Who was Saint Patrick?
At about 16 years old, he was taken from his home in England and taken as a slave to Ireland where he lived for six years. He then escaped and returned to his family. He became a cleric and returned to Ireland. Later in life, he became a Catholic bishop. Little is known about the specifics of his work. By 600 AD he was already considered the Patron Saint of Ireland. March 17 is observed in memorial of his death on that date. This day is celebrated in both Ireland and other countries as a religious and cultural holiday. In Ireland, it is both a Holy day and a day of festivals which celebrated the arrival of Saint Patrick and Christianity to Ireland. It has been an official Christian feast day since the early 1600s and is observed by the Catholic Church, the Anglican Communion (especially in Ireland), and the Lutheran Church. The holiday celebrates everything Irish and involves parades, festivals, and wearing green clothing and shamrocks. In addition, Christians attend church services. To allow for propagating the holiday’s traditional alcohol consumption and eating, Lenten restrictions are lifted for the day.
Here in the United States, St Patrick’s Day has been celebrated since the late 1700s. It celebrates the Irish and the Irish American culture. Celebrations include the wearing, eating, and drinking the color green, as well as religious observances, and parades. The holiday has been celebrated on the North American continent since the late eighteenth century.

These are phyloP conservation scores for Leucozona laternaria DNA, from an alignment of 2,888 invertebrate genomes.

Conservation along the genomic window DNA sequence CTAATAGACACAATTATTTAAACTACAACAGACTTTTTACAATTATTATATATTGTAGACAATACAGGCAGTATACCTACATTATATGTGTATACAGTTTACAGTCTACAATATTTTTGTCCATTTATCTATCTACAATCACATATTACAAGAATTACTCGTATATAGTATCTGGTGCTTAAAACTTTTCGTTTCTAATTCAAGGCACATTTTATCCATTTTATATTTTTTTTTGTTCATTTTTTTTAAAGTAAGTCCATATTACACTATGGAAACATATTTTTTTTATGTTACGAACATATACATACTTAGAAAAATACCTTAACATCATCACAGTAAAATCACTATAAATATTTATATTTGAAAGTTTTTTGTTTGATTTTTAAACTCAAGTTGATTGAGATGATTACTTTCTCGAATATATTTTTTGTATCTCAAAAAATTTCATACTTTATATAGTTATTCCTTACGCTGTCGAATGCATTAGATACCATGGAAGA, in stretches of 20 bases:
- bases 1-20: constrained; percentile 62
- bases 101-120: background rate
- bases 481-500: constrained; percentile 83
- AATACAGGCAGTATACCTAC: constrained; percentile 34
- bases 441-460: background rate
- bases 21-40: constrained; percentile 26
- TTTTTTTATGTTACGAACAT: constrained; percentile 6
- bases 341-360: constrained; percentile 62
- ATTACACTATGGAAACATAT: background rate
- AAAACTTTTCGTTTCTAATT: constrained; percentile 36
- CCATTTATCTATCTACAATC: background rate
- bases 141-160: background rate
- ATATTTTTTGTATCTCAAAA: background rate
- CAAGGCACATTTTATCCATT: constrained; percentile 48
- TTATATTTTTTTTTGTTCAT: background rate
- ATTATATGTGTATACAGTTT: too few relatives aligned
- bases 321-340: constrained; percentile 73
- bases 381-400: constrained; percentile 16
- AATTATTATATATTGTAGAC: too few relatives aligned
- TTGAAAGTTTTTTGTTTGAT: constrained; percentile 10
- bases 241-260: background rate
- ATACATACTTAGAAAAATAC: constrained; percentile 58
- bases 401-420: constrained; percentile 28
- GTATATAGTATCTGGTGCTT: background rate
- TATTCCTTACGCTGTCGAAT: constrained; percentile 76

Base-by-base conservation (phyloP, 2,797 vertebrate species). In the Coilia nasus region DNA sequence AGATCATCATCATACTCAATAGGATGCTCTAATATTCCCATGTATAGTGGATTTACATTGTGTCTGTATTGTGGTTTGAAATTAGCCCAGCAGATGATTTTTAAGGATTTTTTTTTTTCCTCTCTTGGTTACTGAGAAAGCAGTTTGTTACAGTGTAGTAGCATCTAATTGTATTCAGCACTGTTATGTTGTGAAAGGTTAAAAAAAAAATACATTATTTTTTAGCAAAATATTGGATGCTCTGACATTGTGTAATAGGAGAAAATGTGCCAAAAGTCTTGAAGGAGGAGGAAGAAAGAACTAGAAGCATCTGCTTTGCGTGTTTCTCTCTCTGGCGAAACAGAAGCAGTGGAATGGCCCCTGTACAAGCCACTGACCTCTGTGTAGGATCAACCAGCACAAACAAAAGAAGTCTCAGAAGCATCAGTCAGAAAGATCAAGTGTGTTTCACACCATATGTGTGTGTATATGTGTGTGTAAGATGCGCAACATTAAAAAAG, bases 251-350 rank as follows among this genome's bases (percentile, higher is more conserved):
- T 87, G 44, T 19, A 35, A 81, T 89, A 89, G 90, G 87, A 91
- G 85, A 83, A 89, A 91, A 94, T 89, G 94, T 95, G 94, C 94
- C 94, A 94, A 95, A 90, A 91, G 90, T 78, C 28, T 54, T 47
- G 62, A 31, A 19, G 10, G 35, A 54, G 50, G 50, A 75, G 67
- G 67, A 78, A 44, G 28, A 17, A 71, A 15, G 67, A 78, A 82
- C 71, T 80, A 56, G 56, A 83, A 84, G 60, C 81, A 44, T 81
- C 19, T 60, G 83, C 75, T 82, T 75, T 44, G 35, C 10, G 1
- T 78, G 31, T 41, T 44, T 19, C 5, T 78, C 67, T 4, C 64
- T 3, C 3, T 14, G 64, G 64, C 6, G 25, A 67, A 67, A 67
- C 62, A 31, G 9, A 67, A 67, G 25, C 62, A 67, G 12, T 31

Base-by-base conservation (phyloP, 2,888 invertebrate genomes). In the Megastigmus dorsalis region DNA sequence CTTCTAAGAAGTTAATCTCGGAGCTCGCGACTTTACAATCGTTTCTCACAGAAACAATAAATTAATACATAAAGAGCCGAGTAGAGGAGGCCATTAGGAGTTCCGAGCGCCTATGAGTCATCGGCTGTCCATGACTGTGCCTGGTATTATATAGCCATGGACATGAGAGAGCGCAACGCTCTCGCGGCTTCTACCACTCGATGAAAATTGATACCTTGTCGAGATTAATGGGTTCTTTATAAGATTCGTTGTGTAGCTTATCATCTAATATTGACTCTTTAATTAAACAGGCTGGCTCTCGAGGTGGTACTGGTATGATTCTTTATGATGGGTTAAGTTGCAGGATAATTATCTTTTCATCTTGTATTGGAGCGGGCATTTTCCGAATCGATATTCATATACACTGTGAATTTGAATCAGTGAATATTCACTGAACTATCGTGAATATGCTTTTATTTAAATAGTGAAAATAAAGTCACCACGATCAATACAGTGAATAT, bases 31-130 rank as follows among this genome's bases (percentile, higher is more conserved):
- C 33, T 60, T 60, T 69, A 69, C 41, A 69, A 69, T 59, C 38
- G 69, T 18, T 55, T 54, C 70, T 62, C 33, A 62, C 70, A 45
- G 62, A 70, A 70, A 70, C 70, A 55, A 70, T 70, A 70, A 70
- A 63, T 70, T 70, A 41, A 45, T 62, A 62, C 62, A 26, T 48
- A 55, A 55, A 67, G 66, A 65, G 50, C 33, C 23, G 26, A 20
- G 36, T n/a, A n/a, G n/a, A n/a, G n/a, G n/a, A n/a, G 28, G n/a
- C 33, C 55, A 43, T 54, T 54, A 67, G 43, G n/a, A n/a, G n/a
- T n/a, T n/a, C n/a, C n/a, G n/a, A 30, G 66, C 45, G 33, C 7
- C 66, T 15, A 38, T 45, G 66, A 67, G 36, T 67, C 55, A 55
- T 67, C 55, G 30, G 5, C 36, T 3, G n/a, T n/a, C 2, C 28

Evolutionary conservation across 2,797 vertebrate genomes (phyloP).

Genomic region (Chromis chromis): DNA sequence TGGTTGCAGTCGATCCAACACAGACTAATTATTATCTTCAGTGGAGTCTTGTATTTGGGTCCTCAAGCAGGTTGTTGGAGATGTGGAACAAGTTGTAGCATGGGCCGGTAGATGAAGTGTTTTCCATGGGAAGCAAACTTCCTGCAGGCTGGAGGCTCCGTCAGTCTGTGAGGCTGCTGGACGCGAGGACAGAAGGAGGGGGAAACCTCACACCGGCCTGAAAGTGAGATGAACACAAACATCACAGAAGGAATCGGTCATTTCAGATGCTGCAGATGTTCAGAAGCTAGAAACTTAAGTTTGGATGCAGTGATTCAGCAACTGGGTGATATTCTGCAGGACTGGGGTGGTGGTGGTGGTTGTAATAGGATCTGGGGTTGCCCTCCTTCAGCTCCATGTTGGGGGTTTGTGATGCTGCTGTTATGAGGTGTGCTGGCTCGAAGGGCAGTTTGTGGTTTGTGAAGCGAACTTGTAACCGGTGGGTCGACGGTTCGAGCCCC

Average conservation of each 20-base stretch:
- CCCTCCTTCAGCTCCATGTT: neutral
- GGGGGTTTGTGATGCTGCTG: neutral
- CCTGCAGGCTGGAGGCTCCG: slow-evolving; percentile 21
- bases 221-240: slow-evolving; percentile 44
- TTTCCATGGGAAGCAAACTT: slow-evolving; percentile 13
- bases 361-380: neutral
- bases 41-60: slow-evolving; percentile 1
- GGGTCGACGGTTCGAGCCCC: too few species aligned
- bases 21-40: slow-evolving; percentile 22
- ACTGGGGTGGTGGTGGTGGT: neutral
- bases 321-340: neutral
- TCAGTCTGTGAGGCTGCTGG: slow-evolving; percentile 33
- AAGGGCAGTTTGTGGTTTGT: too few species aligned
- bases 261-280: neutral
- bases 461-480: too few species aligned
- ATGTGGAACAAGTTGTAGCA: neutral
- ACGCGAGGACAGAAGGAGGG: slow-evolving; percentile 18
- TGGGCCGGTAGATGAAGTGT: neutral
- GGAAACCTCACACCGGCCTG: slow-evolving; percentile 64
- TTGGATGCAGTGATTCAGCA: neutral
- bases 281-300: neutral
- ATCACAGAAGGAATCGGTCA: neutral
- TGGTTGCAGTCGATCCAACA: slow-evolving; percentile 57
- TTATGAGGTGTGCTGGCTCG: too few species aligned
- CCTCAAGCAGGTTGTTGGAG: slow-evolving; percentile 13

This Day As it Relates to the American Revolution
Another great event occurred on this date that I am certain many Bostonians would be grateful that it occurred. On this date in 1776, British forces evacuated Boston and went to Nova Scotia. The British Army, first under command of Thomas Gage and then William Howe. William Howe realizing that he could no longer hold the city, evacuated with his forces as well as Loyalist citizens. Among them were Lucy Flucker Knox’s parents. Lucy had married Bostonian Henry Knox, the General who was in charge of the Continental Army’s artillery. Today in Boston and surrounding Suffolk County, citizens celebrate Evacuation Day which commemorates this event. Schools, local government offices along with some state government offices are closed on this day. It is a coincidence that Saint Patrick’s Day and this holiday falls on the same day.